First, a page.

Wellness Wins is an original Yahoo series that shares the inspiring stories of people who have shed pounds healthfully.
Jay Ildaite is 5’7” tall, and currently weighs 160 pounds. In 2015, after her aunt died because of some complications related to her weight, she was inspired to get healthier. This is her weight loss story.
The Turning Point
Weight has always been an issue for me, mentally. Since my youth, my body has matured faster than other kids around me. I was always taller, thicker, stronger. As a pre-teen, some older family members would pinch my fat rolls telling me I was getting a little tubby. Now that I am older, I understand that I was not actually tubby — just a growing child. But the mental issue of “I am fat and that’s not ok” has always been in my head.
As an adult, my major weight gain began in 2009. I was in a comfortable relationship, happy and content. We would often celebrate our monthly anniversaries by going out to eat, having cake, and drinking lots of beer. For the next five years, I sprang from 145 pounds to somewhere over 240 pounds.
In 2015, my aunt, who was like a second mother to me, passed away unexpectedly from a medical issue. Her weight at the time was somewhere above 300 pounds. Though her weight was not the thing that caused her death, it was a large reason for the complications she had. This was the turning point for me.
The first thing I did was stop drinking. This was probably the hardest part of my weight loss. But became easier once I realized I could actually do it. I left beer in my fridge for weeks just to prove to myself that, even though it was within hands reach, I did not need it.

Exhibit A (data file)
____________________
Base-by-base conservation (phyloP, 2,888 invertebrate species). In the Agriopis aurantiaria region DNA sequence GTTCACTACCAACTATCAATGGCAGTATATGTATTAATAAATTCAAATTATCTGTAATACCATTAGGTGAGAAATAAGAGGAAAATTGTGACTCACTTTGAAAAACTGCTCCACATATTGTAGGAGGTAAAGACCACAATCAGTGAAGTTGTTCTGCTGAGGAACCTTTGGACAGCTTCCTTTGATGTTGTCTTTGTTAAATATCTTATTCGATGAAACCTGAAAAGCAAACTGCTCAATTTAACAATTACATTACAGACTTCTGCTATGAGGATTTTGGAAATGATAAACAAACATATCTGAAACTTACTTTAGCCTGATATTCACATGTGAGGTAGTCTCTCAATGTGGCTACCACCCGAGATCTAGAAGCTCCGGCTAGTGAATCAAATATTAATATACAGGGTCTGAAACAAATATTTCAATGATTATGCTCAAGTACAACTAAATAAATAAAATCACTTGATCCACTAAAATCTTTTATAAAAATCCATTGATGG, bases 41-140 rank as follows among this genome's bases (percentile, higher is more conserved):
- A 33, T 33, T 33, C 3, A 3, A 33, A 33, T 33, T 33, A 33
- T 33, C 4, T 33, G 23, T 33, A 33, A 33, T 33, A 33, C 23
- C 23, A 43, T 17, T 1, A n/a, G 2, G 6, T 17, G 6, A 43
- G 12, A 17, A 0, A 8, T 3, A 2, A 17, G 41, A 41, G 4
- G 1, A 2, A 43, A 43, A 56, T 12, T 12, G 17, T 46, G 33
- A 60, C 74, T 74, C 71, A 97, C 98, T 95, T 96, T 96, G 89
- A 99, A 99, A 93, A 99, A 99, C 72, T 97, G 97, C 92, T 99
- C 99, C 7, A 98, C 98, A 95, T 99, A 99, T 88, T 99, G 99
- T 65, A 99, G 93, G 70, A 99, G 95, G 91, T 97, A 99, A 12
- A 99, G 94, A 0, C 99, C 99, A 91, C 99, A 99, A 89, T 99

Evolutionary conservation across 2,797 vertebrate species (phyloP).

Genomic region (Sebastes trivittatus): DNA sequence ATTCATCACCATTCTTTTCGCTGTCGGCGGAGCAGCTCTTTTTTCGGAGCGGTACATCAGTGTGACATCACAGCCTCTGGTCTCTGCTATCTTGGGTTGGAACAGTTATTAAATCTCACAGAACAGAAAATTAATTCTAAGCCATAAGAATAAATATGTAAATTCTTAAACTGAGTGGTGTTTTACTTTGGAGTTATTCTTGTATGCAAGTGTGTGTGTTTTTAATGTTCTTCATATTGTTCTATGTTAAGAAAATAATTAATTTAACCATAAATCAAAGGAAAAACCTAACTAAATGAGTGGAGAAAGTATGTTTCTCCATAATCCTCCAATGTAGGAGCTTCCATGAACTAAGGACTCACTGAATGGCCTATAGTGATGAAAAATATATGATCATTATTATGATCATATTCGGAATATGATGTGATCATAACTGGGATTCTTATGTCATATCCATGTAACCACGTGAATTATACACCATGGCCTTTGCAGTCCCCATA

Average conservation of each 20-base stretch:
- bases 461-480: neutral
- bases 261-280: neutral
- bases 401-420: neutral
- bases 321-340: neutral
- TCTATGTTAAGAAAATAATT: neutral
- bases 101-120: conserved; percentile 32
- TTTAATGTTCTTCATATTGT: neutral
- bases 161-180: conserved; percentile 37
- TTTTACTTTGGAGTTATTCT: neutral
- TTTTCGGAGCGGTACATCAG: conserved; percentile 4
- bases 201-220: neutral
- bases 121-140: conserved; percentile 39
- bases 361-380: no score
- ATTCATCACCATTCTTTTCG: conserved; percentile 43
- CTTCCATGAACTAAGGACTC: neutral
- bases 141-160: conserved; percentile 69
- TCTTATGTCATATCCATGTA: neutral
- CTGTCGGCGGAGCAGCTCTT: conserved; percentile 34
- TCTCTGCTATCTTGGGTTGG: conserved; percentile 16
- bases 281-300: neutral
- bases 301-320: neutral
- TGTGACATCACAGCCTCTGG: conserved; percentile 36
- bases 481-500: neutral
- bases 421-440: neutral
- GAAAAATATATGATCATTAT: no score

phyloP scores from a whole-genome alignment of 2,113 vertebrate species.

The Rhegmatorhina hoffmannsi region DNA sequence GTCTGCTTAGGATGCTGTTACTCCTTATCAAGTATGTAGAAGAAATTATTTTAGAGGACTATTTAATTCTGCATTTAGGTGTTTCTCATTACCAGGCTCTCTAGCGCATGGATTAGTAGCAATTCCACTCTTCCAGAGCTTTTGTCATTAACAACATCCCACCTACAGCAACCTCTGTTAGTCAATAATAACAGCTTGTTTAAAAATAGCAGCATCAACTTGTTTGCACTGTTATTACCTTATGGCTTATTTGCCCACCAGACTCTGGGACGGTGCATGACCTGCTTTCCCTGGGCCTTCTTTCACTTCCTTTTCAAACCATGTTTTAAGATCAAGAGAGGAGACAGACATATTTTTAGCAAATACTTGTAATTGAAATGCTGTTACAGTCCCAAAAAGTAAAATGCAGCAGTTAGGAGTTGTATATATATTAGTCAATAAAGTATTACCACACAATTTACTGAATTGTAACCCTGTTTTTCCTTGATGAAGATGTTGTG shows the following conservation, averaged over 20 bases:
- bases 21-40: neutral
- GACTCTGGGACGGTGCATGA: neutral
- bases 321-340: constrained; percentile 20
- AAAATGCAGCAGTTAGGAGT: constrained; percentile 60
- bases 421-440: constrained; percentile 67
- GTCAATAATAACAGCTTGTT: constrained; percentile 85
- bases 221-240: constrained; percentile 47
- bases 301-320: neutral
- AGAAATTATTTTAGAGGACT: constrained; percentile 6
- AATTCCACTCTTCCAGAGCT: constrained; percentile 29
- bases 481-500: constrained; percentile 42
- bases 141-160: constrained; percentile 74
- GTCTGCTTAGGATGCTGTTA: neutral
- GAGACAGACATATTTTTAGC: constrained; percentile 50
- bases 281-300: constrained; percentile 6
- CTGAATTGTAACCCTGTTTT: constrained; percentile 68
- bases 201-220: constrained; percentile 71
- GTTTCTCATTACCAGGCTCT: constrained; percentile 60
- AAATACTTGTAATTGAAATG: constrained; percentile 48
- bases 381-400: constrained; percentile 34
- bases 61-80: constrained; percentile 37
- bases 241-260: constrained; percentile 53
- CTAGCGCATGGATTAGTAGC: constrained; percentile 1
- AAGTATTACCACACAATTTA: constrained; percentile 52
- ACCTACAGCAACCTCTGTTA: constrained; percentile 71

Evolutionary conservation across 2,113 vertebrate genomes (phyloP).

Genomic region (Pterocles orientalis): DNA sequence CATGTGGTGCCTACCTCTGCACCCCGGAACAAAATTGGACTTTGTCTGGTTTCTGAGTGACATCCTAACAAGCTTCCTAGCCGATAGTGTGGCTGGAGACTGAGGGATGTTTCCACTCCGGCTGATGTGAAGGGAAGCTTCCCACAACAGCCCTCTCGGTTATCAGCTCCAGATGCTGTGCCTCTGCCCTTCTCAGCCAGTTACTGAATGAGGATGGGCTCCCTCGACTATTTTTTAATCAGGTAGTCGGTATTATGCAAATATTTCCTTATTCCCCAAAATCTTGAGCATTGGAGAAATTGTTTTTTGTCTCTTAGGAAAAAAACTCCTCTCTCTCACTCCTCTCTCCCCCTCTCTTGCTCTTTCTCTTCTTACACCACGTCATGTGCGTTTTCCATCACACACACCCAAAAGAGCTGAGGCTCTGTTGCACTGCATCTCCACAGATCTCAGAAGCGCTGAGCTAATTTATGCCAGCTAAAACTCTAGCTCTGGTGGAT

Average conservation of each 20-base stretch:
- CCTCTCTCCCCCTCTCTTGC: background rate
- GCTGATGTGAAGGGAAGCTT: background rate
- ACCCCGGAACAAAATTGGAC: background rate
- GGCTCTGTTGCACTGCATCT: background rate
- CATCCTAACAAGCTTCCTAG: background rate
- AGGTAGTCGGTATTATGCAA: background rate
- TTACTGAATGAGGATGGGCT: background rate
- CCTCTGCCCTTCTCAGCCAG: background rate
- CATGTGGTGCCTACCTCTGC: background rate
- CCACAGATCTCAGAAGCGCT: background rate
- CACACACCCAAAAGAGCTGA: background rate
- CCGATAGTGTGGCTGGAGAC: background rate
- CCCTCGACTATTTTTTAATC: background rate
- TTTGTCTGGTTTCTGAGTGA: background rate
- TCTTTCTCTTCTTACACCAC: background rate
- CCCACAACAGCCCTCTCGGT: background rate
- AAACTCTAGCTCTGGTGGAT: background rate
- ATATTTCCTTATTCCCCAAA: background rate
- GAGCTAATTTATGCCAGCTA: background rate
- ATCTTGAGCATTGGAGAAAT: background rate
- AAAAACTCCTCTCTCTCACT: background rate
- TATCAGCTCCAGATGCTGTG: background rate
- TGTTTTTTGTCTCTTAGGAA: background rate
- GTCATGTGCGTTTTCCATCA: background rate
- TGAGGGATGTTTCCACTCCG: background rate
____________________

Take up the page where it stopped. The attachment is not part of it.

The second thing I did was count how many calories I was eating within a day. This part was eye-opening. I was eating more than 4,000-5,000 calories in one day, most of them in the evening after 9 p.m. I decided on a more reasonable calorie intake that maintained healthiness but would also provide me with the weight loss I desired. I never made anything off-limits. If I wanted a cookie, I would have a cookie — I just wouldn't have 10. If I wanted ice cream or chocolate or cake, I would have these things, but just a small portion.
The third thing I did was become more active. I am not a gym person. I hate the gym. But I do love to be active. So instead, I found things to do that were “my kind” of things. I got a Disney pass and began walking the parks a few times a week for exercise. I’d wave to my favorite characters, take photos with them for “progress check-ups,” and keep on walking.
I also used a few different workout apps on my phone. There are so many apps available out there to motivate you and help you get into shape. I also used YouTube videos of beginner yoga, Pilates, and Zumba at home after work.
I will be honest, there were plenty of times I wanted to give up. Weeks when the scale just would not move, no matter how hard I worked at making myself better. But the thing that always kept me going was just knowing eventually it will move. And it always did.